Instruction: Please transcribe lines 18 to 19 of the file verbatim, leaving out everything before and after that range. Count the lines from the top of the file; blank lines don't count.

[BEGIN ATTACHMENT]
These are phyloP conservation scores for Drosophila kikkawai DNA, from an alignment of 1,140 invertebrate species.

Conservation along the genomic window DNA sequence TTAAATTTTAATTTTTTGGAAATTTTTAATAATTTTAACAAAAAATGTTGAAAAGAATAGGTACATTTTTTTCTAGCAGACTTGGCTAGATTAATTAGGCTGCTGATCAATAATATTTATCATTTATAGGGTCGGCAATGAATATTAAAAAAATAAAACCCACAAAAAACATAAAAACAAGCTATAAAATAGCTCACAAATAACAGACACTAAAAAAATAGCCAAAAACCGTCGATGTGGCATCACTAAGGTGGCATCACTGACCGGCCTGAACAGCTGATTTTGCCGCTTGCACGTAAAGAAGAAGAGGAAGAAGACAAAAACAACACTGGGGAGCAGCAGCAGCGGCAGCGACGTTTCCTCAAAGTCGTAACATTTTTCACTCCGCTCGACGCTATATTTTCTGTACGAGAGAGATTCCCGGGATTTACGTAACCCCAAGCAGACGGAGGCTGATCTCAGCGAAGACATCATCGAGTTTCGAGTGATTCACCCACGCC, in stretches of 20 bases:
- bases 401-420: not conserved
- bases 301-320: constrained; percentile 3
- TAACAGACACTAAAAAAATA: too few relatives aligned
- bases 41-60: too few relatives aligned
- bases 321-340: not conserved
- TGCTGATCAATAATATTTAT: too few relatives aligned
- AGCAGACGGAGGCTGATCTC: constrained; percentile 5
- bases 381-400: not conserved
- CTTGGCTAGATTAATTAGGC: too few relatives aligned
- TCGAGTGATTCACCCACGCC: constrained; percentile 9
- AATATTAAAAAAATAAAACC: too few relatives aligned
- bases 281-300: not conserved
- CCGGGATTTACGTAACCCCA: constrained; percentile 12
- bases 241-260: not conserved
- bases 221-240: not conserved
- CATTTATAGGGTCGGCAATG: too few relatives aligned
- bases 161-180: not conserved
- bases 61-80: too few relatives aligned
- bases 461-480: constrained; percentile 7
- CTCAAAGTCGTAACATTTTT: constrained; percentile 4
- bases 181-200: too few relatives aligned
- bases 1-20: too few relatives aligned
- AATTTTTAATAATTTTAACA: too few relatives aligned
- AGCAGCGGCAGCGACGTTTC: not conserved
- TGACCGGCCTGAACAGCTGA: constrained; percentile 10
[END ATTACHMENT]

- CATTTATAGGGTCGGCAATG: too few relatives aligned
- bases 161-180: not conserved